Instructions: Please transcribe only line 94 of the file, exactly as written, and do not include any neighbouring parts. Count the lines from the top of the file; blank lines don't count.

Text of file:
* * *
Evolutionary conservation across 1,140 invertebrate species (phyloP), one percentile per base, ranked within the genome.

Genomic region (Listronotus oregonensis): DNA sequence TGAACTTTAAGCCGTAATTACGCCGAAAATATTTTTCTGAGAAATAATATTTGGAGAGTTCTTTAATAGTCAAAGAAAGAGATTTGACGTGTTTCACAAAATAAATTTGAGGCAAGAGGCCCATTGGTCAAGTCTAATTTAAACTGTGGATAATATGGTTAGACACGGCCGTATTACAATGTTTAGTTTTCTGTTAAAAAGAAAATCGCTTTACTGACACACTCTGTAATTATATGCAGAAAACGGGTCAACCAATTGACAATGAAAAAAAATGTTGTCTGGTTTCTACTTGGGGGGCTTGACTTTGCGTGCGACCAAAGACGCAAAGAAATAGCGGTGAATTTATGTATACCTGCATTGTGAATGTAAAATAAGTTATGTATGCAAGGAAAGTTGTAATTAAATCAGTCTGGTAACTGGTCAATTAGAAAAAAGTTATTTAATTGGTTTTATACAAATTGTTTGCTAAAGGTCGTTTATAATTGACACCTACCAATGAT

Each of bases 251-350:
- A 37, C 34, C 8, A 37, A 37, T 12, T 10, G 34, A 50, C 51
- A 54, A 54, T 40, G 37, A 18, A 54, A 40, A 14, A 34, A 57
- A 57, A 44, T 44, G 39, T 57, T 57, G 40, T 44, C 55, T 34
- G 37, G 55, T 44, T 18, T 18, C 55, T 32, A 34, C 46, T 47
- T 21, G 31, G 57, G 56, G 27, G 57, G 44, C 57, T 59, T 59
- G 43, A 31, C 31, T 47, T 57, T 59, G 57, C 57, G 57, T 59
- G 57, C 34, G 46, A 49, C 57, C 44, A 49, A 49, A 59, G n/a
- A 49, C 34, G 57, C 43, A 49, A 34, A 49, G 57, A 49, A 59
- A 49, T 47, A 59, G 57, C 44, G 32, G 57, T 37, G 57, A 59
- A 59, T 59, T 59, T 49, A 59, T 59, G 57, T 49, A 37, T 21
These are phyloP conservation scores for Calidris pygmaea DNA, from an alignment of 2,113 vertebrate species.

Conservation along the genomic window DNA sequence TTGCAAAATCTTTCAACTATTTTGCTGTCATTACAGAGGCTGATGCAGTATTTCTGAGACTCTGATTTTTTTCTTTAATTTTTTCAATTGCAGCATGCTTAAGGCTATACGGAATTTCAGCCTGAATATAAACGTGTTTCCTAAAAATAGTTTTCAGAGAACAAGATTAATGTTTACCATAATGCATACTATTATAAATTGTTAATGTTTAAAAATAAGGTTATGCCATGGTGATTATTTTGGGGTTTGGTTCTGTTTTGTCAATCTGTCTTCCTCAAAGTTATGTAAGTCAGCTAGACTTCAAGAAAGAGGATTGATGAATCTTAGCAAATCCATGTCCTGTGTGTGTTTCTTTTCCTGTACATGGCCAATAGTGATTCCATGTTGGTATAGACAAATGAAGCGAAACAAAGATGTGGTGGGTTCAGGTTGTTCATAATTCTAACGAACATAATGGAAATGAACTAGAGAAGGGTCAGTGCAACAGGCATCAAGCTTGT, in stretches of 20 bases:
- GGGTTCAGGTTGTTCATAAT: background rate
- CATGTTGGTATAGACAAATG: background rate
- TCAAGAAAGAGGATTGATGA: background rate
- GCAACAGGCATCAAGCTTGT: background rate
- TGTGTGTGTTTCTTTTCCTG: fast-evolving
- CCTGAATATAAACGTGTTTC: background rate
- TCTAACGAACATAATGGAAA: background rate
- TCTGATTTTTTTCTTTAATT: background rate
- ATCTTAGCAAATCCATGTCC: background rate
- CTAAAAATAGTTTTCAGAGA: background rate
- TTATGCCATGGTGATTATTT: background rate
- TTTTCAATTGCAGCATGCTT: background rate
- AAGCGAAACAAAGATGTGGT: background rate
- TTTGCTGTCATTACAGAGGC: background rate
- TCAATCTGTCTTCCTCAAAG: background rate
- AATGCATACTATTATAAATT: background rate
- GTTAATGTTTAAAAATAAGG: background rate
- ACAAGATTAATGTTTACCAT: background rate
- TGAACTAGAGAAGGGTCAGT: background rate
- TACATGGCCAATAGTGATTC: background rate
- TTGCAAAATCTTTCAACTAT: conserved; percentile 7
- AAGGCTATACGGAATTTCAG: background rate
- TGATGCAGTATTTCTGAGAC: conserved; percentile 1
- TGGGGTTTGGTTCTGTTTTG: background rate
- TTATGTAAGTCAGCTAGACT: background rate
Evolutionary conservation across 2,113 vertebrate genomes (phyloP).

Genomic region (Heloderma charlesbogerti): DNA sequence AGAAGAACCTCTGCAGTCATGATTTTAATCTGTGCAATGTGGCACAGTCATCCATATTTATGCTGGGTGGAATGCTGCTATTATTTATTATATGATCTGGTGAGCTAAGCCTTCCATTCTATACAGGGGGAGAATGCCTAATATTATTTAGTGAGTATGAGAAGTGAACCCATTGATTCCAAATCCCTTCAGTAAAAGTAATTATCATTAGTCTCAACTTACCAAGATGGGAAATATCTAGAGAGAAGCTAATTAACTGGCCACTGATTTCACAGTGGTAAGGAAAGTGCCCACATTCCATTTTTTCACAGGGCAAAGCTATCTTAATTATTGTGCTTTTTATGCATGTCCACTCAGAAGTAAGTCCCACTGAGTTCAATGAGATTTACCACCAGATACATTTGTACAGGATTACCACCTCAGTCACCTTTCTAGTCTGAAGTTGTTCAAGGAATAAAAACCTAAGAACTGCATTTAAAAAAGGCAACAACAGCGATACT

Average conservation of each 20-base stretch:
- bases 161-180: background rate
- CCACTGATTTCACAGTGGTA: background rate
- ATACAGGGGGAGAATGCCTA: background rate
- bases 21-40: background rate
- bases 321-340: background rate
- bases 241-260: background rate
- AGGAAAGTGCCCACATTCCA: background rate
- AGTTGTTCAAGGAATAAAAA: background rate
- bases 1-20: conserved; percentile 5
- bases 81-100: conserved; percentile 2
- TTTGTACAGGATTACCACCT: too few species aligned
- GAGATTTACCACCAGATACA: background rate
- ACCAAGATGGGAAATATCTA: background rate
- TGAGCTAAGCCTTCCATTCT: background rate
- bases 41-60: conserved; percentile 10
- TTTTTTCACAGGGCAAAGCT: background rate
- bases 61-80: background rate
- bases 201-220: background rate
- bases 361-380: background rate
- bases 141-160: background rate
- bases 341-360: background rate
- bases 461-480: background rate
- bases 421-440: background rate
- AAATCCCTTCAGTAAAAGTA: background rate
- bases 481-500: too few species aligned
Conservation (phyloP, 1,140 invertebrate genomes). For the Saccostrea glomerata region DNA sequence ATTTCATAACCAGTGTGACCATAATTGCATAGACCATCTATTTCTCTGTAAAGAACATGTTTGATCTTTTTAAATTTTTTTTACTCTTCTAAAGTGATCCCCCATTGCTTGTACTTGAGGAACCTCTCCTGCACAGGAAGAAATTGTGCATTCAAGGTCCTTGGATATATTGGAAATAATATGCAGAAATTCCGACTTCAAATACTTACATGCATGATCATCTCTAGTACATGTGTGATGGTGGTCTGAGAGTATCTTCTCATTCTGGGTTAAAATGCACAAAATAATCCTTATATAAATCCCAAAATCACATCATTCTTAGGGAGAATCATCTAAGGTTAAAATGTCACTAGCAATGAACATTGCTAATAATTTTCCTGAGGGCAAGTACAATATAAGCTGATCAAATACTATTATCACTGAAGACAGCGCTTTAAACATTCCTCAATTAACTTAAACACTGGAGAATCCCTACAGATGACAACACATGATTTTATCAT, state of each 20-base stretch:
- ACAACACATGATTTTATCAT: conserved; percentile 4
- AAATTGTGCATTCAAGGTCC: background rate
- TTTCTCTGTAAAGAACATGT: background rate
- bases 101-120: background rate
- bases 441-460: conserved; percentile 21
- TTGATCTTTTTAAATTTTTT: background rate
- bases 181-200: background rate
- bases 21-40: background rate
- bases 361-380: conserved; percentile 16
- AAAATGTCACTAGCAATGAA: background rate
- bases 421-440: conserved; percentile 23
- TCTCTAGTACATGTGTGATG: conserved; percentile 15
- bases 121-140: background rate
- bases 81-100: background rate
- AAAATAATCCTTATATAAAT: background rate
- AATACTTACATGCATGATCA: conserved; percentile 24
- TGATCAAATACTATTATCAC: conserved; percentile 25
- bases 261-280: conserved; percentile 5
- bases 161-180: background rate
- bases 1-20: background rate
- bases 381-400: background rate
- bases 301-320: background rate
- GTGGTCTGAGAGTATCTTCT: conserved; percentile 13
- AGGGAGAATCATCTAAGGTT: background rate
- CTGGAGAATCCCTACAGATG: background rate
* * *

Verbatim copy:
- CTGGAGAATCCCTACAGATG: background rate